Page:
Chris: You’ve asked two profoundly difficult questions that do not lend themselves to a silver bullet. For our kids, who grewup in a strongly homogeneous middle class system, the answer is less nuanced.

    If your kids grow up in a strongly heterogenous school system like Minneapolis, where my wife consulted for years, the answers are much more nuanced.

    Both systems had unique and non-overlapping strengths. We both viewed the homogenous culture as way too hothouse to prepare kids for today’s world. At the same time, we viewed the immensely deprived problems of many Minneapolis school children as profoundly difficult to teach to, much less achieve measurable objectives.

    I’ll admit that the best place to start in answering the question is with a mission statement–all the while recognizing that the methods of achievement for the same mission will vary based on the community, the teaching staff, the resources, and the student constituency.

    Here’s our mission–it’s as elitist as hell, and possible because of our graduate background.

    We think that the purpose of the schools is to enable a student to make an informed decision in scientific, technological, humanistic and behavioral settings.

    Much as I appreciate Seligman–and my appreciation of his work is profound–I never was thrilled about happiness being the fundamental objective of an education.

    Over the long haul, I believe that a dose of “nationalization” will be required to resolve our local school problems.


  6. Short answer: no way I want a state-run school having an explicit program to teach this stuff. Before a curriculum could be crafted, you’d have to define happiness, love, etc. You’d then design modules with standardized tests showing that the kids “mastered the material”.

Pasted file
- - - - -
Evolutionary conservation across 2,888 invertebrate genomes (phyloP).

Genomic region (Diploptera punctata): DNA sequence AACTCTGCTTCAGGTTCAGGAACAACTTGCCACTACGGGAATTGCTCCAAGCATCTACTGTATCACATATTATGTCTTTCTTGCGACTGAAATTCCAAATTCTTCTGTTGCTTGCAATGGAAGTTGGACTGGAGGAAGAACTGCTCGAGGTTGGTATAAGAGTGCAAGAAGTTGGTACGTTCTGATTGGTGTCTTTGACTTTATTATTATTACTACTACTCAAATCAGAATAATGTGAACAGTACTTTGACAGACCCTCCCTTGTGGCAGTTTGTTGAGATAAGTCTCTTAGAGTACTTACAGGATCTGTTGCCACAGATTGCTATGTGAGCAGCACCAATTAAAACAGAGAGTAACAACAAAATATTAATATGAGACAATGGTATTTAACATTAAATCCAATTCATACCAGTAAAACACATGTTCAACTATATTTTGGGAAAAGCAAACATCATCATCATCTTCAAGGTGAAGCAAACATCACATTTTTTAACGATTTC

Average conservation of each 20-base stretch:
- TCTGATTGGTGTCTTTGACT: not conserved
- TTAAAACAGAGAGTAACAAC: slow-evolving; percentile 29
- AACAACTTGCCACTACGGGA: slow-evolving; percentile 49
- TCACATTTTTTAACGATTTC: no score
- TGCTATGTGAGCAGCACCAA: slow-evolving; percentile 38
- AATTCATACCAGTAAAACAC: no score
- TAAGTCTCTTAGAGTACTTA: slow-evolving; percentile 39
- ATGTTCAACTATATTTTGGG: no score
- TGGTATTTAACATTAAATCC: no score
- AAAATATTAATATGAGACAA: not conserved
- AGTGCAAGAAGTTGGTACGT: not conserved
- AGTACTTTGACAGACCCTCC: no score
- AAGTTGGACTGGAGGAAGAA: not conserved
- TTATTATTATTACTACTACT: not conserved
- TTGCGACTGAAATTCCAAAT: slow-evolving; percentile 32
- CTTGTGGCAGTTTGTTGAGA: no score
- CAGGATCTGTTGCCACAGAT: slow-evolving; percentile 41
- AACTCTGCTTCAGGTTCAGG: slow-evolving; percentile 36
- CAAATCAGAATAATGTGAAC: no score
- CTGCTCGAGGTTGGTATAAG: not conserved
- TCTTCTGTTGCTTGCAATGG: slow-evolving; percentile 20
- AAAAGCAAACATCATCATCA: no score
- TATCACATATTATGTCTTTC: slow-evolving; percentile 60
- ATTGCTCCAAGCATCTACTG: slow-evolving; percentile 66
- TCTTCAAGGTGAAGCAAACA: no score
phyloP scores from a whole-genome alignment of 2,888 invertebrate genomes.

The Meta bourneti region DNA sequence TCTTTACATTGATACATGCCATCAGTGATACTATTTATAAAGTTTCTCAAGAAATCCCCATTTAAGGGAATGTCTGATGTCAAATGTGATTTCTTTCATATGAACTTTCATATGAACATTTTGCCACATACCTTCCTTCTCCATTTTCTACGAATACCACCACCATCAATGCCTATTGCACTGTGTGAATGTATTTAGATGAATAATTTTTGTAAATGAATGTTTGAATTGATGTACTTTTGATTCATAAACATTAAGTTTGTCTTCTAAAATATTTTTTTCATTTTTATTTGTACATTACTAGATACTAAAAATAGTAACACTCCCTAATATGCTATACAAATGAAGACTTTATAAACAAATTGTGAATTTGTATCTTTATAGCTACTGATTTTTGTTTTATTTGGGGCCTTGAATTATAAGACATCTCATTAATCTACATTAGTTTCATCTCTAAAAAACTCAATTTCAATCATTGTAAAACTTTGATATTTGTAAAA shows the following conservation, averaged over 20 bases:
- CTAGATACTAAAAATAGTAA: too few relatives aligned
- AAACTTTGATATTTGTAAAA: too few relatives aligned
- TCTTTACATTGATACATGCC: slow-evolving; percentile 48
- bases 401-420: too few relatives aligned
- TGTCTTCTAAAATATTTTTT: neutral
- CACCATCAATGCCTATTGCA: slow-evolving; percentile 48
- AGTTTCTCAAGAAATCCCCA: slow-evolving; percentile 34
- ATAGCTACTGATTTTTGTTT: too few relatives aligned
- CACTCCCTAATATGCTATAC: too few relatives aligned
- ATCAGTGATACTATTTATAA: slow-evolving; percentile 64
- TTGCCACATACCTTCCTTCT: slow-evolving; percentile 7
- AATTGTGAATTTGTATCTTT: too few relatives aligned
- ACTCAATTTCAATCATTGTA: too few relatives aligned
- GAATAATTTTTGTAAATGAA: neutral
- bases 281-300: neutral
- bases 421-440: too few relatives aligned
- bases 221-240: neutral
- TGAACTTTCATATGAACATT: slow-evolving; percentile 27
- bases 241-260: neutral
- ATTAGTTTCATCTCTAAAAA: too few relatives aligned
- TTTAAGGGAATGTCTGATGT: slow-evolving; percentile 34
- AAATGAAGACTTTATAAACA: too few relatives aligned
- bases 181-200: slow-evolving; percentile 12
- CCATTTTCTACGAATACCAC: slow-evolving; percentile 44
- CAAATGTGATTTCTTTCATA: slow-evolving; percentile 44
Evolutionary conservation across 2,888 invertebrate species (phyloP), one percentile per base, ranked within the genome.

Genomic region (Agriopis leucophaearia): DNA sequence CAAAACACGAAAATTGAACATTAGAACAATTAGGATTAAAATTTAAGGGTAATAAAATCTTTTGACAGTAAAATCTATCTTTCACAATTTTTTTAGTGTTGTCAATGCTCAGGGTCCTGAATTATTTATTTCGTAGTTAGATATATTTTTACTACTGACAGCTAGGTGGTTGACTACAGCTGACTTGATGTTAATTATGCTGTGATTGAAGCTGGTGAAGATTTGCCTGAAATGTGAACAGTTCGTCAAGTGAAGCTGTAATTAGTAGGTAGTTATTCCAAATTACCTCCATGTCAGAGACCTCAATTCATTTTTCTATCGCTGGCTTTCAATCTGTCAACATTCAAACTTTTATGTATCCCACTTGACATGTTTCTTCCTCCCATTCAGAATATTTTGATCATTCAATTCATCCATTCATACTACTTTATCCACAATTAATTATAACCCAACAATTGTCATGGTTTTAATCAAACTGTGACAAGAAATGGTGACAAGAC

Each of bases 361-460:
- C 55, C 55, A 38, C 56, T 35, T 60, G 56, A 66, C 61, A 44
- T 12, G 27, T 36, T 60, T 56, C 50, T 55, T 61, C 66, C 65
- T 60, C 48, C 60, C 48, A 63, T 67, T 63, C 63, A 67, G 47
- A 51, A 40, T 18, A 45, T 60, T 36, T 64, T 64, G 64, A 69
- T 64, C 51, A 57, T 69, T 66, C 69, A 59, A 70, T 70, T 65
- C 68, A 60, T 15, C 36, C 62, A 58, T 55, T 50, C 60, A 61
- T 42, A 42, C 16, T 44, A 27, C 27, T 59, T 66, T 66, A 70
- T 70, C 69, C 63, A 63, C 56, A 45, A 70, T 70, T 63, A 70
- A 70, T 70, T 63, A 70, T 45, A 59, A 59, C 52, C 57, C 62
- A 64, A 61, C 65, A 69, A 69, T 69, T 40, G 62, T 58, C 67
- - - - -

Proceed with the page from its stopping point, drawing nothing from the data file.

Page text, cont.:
Nope – let your kids learn it from you. If you need others to help, send ’em to Sunday school or your equivalent.

    After all, schools try to teach art, literature, etc – ie, the areas where these sorts of touchy-feely concepts are best presented – and for the most part suck the life completely out of it and turn books that have inspired people for centuries into dry, dusty tomes that nobody reads because they were forced to endure them in high school.

  7. Chris, it would be silly to “waste those 6-8 hours per day”. But why do you think that schools are wasting them.

    I learned a lot of science, math, writing, etc and I found it very “fulfilling”. I had teachers that were often caring and friends that I loved.

    I had parents that nurtured love and happiness. I learned about health from my grandparents especially.

    Sure, these things can still be weaved in and around a curriculum, but let’s not expect too much from schools. Besides, the teachers are too busy having to stick to standard curricula, teaching to the state tests and not child left behind. Aren’t teachers currently pretty frustrated with the state of education? Haven’t parents already abdicated too many of their responsibilities to the educational system?